NFL Twitter Fooled by Fake Chargers-Giants Trade

Chargers helmet
Chargers helmet / Tom Szczerbowski/Getty Images

The Los Angeles Chargers hold the 13th pick in the first round of the NFL Draft that will commence this Thursday. The general expectation is that they will take an offensive tackle. The receiving crops around rising star Justin Herbert is stacked, but the man can only do so much if given two seconds to throw on every passing down. This year's tackle class isn't overflowing with first-round talent, but good prospects like Rashawn Slater or Alijah Vera-Tucker will be there for the taking.

The point? Nobody is expecting much noise from the Chargers. They are one of the least interesting teams in the draft. That may have changed today as the team Twitter account appeared to accidentally tweet out a trade with the New York Giants in which L.A. would move up to No. 11 in exchange for No. 13 and a 2021 third-round pick. PFF tweeted out the below graphic with the caption "Posted and deleted by the Chargers *eye emojis*."

If this were to happen, it's a weird trade to make four days before the day of the event. Moving up two slots in the teens is for teams who see a player they really like falling and move up to take him. The Chargers have about as much of an idea as who will be there at No. 11 vs. No. 13 as the rest of us average Joes. It's a pretty good deal for the Giants, who are rumored to be interested in trading down, but it feels like a trade agreed to in principal but won't be executed until both teams know it's what they want to do based on how the pieces fall on draft day.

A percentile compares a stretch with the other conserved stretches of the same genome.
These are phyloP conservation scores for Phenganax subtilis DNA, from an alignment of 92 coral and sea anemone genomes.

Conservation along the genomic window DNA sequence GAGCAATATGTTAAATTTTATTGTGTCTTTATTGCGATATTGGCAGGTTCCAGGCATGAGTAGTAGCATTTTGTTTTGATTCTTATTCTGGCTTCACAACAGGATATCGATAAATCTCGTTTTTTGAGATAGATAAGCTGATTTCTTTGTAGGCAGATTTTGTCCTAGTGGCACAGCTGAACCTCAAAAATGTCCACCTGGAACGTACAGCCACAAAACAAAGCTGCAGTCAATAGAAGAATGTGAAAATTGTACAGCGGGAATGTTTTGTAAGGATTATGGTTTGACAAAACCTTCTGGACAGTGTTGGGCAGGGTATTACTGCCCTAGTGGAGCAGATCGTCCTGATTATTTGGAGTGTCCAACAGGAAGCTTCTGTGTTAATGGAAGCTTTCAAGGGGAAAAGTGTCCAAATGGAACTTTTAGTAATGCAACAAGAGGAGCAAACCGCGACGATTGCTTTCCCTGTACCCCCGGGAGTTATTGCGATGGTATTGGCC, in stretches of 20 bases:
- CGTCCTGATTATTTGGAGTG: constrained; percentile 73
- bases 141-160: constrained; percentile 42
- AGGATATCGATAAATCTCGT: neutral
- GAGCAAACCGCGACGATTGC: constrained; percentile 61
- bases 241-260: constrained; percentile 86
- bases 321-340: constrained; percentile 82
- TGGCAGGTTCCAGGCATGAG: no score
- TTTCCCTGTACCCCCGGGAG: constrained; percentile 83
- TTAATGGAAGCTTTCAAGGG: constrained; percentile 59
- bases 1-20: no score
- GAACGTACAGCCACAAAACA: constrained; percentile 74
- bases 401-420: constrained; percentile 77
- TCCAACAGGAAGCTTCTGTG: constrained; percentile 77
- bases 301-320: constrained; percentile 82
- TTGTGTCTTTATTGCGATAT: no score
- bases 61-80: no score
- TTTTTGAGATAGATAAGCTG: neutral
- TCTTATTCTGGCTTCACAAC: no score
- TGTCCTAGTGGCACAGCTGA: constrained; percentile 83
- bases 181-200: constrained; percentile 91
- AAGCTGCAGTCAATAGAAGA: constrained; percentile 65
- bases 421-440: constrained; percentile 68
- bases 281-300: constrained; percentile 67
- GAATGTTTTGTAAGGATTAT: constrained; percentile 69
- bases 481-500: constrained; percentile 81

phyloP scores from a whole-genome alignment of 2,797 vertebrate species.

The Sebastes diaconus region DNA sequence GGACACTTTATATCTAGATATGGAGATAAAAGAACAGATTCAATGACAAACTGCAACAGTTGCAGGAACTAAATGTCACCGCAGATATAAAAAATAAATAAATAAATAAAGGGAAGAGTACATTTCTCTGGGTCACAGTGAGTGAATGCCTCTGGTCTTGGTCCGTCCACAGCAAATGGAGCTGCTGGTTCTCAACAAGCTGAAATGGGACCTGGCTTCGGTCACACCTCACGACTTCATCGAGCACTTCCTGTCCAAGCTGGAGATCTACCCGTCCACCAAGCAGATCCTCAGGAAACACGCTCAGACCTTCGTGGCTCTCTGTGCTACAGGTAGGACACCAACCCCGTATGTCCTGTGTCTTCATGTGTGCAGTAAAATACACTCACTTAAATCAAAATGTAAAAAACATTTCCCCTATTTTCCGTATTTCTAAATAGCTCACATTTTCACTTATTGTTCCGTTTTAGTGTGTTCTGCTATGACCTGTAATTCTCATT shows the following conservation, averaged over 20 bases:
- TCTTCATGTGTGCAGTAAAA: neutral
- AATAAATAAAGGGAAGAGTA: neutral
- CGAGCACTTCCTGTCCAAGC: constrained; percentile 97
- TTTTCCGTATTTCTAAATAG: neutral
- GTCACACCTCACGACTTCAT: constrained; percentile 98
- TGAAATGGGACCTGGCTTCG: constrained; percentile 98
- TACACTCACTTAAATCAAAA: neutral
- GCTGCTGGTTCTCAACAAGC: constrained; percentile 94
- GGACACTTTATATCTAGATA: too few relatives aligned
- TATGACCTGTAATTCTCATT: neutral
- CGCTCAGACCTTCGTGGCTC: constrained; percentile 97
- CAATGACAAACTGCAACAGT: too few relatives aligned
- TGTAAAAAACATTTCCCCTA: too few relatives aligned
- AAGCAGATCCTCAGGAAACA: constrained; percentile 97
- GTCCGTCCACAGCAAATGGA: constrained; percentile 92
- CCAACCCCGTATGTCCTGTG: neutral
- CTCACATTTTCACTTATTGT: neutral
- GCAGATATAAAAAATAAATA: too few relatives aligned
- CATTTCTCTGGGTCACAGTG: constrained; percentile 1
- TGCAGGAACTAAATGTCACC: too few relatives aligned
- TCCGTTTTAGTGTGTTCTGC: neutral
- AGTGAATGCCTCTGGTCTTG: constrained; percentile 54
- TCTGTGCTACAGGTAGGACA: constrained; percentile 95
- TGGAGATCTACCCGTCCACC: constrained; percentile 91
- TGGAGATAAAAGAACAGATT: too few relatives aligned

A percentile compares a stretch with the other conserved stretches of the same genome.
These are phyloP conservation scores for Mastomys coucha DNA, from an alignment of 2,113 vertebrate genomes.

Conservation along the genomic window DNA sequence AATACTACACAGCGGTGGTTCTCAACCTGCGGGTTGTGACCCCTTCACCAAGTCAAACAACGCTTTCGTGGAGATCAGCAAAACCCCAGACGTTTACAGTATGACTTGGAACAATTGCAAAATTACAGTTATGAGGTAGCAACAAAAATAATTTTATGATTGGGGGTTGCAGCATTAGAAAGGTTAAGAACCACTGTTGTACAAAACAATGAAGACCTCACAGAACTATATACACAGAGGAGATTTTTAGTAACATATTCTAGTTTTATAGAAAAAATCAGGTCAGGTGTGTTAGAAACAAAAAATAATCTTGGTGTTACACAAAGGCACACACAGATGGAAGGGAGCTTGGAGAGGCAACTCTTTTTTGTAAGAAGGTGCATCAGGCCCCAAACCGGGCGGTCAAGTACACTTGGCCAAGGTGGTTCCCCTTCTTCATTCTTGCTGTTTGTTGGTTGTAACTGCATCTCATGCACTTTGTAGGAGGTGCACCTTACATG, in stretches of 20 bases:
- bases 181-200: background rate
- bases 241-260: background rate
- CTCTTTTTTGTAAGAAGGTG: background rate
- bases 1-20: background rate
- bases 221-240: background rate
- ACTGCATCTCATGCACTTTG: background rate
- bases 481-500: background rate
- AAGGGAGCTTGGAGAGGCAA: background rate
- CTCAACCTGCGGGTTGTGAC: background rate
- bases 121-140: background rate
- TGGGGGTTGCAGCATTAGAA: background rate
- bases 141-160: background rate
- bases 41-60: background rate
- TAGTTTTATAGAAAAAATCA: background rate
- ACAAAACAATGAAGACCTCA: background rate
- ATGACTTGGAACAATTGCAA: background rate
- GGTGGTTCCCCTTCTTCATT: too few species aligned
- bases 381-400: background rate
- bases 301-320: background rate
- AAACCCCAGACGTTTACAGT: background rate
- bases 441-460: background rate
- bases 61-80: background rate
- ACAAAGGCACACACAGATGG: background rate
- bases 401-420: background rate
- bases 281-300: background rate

But wait! This is the Internet and we should take everything with a big ol' grain of salt. Twitter user Max Merten claims he created this tweet with a photo editor and responded to the PFF tweet above saying so.

This would not be out of the ordinary. People like to fool other people with such photo edits. Sometimes verified accounts will take information they see and run with it before triple-checking if it's real, especially during NFL draft season when information and controversy is the capital that drives the web traffic economy (see: this post).

PFF was not the only account to take this and run with it. Warren Sharp also talked about it. For the briefest of moments, it caught the attention of all of draft twitter.

All these tweets were eventually deleted. PFF had some fun at their own expense.

What is confusing about this situation is that Max Merten did not appear to tweet the picture at any point before it made its way around NFL Twitter. How, then, did it get out there?

Merten says he uses the graphics for his mock drafts, but also likes to try and "bamboozle" people with the pictures. Given his brief victory lap about "bamboozling" PFF, it seems this was his doing, but it's still unclear how he made it happen.

Hats off to him, I suppose. He got a moment in the spotlight. Even Field Yates tipped his cap in the form of an Anchorman gif.

Thus ends our daily programming of Twitter drama. Hope you enjoyed the ride.